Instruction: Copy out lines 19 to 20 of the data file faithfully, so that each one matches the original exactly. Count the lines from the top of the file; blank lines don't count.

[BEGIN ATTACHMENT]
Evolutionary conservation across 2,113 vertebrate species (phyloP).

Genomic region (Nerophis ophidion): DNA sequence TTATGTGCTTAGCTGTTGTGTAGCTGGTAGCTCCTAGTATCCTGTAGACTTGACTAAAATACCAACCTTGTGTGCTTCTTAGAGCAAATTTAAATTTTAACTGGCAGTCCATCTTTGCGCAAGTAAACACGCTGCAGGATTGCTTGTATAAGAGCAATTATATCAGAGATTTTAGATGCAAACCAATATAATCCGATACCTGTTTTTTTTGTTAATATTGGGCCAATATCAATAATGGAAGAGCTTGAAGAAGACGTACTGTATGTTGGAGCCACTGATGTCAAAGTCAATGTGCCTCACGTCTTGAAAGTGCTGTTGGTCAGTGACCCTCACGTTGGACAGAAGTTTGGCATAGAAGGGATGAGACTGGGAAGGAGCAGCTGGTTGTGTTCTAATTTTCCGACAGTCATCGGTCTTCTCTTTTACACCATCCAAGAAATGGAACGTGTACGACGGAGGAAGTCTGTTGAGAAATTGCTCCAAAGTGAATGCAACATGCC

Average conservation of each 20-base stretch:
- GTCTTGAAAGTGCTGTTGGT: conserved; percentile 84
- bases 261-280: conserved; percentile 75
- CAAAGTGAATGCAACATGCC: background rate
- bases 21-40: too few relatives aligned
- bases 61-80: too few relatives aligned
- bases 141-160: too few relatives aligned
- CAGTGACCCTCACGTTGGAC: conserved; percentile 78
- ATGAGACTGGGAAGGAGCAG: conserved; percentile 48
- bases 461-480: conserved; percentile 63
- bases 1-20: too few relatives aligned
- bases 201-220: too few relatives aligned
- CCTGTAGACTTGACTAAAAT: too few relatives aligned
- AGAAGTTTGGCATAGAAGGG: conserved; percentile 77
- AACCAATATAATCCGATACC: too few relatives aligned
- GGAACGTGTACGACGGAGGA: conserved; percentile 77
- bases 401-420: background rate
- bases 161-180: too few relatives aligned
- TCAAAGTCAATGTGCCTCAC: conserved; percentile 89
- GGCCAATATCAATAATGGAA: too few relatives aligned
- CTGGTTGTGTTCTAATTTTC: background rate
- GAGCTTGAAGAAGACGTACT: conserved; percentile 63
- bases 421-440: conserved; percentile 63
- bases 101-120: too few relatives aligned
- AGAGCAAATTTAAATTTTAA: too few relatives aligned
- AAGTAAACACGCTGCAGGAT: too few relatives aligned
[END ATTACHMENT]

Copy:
- bases 401-420: background rate
- bases 161-180: too few relatives aligned